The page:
1.Departments have again proved overly secretive with their preparations for Brexit, taking far too long to publish details of their consultancy contracts and then failing to meet their own basic standards of transparency. In February 2018 we reported that the shortage of information in the public domain about what departments were doing to support Brexit, including information on their workstreams, was undermining scrutiny of progress. Even now, 18 months on, departments are taking on average 119 days to publish basic details of their EU Exit consultancy contracts, and in some instances as long as 237 days, compared to a government guideline of 90 days. Some contracts have not been published at all, and at the time of our evidence session those contracts which had been published were all significantly redacted, again despite a government expectation that contracts should be published in full. There were key components of the contracts which were not publicly accessible, despite being advertised as such: it was not until this Committee formally requested that the statement of requirements for each contract was published that the Cabinet Office made them accessible online. The Cabinet Office acknowledges the delay in publishing contract details but attributes this to administrative oversight. Delays coupled with the extensive redactions again demonstrate a marked reluctance by departments to be transparent about how they are preparing for Brexit.
Recommendation: The Cabinet Office and the Department for Exiting the European Union should commit to making the government’s preparations for Brexit transparent; this should include making information on the degree of progress made against the various workstreams available and timely publication of details on contracts awarded to support Brexit.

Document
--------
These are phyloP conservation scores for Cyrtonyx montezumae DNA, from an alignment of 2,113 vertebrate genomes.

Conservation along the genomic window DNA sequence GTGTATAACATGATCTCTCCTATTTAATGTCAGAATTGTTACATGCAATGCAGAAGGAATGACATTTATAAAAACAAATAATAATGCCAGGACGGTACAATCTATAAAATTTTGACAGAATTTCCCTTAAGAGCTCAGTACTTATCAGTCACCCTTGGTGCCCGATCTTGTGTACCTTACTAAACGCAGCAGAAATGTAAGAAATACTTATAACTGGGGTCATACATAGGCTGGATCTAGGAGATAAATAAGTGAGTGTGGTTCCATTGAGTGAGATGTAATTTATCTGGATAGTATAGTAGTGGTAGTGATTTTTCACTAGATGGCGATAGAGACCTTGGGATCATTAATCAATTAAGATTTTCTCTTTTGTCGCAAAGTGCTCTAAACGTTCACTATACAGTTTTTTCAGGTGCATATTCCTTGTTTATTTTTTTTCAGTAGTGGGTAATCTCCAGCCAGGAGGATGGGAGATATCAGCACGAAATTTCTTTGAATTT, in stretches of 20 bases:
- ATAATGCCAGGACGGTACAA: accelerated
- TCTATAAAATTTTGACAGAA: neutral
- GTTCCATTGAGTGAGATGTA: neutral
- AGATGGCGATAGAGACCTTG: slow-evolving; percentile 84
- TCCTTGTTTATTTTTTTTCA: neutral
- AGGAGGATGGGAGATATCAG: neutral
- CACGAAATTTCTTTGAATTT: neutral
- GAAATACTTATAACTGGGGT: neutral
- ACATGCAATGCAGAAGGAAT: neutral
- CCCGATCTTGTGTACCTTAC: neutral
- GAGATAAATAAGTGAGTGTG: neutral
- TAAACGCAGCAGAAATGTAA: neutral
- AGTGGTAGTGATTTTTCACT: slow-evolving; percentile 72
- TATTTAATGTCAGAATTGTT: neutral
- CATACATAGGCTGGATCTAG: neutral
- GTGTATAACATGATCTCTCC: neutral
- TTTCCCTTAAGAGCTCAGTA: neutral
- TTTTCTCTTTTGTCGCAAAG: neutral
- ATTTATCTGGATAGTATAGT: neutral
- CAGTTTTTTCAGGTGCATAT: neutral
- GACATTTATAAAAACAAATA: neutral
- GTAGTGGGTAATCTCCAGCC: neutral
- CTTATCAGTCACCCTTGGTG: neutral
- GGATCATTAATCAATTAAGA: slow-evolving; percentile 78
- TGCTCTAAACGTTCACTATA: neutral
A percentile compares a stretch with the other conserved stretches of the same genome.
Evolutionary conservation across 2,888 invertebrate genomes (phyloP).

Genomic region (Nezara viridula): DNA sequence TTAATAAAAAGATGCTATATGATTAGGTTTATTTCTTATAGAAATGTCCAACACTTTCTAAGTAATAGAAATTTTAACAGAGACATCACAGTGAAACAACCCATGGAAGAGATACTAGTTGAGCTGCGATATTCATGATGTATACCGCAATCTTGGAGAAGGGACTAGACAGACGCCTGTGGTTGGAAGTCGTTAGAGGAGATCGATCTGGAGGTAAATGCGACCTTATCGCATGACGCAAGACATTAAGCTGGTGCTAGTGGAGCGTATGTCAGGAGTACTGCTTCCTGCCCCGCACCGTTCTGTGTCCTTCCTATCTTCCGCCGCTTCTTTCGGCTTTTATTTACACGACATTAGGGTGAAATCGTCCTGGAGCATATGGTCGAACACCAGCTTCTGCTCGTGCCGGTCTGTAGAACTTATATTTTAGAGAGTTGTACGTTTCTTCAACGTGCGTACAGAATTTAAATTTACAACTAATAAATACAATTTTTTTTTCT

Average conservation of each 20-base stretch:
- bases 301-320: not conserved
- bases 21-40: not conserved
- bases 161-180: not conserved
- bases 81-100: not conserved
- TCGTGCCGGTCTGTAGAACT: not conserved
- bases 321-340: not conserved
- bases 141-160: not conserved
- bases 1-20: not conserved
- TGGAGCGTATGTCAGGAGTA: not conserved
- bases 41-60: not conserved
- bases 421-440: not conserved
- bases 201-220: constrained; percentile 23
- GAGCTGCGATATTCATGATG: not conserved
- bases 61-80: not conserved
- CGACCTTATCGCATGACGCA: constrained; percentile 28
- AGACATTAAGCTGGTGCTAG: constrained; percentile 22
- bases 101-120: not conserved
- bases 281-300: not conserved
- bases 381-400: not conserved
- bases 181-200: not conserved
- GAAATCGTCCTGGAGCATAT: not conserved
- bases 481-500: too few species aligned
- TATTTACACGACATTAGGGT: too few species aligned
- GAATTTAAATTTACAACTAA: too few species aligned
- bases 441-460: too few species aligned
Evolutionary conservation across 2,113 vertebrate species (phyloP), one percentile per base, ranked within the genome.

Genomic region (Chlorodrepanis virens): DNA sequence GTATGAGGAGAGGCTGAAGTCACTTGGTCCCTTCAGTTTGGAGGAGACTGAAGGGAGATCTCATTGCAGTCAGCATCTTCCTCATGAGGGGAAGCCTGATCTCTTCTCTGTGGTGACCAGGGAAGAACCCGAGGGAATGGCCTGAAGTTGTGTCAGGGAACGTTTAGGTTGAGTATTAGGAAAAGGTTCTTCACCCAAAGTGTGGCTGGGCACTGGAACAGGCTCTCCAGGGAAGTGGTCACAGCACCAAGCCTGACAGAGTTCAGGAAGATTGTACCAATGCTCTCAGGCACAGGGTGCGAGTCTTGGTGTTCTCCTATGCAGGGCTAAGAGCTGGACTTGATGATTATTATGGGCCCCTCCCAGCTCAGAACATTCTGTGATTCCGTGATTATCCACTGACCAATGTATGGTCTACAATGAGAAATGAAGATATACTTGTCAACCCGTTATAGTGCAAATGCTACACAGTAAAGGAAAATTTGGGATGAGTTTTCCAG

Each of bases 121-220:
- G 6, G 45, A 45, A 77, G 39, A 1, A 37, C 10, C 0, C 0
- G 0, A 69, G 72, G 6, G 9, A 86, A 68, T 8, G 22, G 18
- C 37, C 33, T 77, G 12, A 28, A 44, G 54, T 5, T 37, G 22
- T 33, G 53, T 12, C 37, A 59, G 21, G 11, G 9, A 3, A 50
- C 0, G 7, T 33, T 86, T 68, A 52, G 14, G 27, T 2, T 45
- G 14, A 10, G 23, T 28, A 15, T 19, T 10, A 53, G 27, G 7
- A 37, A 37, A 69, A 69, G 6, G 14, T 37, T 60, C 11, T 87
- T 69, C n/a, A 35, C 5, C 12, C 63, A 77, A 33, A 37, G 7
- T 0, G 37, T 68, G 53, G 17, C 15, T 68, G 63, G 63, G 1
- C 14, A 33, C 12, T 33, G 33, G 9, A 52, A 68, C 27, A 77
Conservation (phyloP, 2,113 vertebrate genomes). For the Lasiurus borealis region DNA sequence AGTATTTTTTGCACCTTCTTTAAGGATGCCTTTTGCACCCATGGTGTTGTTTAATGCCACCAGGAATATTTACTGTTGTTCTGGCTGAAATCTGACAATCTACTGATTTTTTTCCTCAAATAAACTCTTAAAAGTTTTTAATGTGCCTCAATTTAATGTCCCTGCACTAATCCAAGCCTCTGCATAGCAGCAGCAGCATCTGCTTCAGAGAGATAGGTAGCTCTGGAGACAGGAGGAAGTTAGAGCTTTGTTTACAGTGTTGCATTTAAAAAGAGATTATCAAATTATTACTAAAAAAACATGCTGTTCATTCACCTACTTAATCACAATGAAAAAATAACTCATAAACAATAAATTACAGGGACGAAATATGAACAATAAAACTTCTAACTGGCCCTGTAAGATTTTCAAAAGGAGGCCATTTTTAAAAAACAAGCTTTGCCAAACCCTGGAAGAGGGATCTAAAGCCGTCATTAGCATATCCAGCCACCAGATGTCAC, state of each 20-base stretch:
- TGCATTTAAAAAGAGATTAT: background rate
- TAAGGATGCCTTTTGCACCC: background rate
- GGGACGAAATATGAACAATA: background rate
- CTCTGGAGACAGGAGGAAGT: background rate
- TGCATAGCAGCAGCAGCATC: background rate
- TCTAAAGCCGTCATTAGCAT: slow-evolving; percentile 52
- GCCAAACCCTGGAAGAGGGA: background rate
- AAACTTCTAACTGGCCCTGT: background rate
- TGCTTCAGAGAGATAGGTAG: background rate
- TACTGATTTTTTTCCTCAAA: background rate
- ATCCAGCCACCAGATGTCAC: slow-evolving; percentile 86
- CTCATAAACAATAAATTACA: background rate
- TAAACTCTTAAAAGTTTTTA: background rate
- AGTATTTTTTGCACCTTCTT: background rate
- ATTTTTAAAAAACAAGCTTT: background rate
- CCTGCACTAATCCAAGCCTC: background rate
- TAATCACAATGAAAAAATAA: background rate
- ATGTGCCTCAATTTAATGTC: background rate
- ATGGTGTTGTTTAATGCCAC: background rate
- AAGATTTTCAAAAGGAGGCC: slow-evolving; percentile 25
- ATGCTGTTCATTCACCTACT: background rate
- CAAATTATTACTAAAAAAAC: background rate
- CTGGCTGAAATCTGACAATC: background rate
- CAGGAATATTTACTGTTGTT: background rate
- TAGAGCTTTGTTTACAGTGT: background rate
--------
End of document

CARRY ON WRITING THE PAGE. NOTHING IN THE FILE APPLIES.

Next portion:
2.The skills accessed through the Cabinet Office’s consultancy call-off arrangement suggest departments had been more focused on developing strategy than seeking support for practical implementation. We welcome the Cabinet Office’s establishment of a centralised call-off arrangement to facilitate departments’ access to consultancy services so it is quicker, more efficient and lower cost. The call-off framework allows departments to access consultancy services to help think through, shape and deliver Brexit preparations. So far, however, most of the consultancy services accessed have tended to fall under the category of thinking and shaping rather than delivering, despite the former traditionally being considered a strength of the Civil Service. We reported in February 2018 that the Department for Exiting the European Union had not been quick enough to move departments beyond planning for Brexit and onto getting things done, and we are concerned that departments continue to be slow to move into implementation. The Cabinet Office acknowledges that it took some time for departments move into the implementation phase.
Recommendation: In its Treasury Minute response to this report, the Cabinet Office should set out the extent to which departments are now using consultants to support implementation and delivery of preparations. It should also include a breakdown of how much has been spent as of July 2019 on Lot 1 (“thinking and shaping), Lot 2 (“further shaping and moving towards delivering”) and Lot 3 (“delivery”).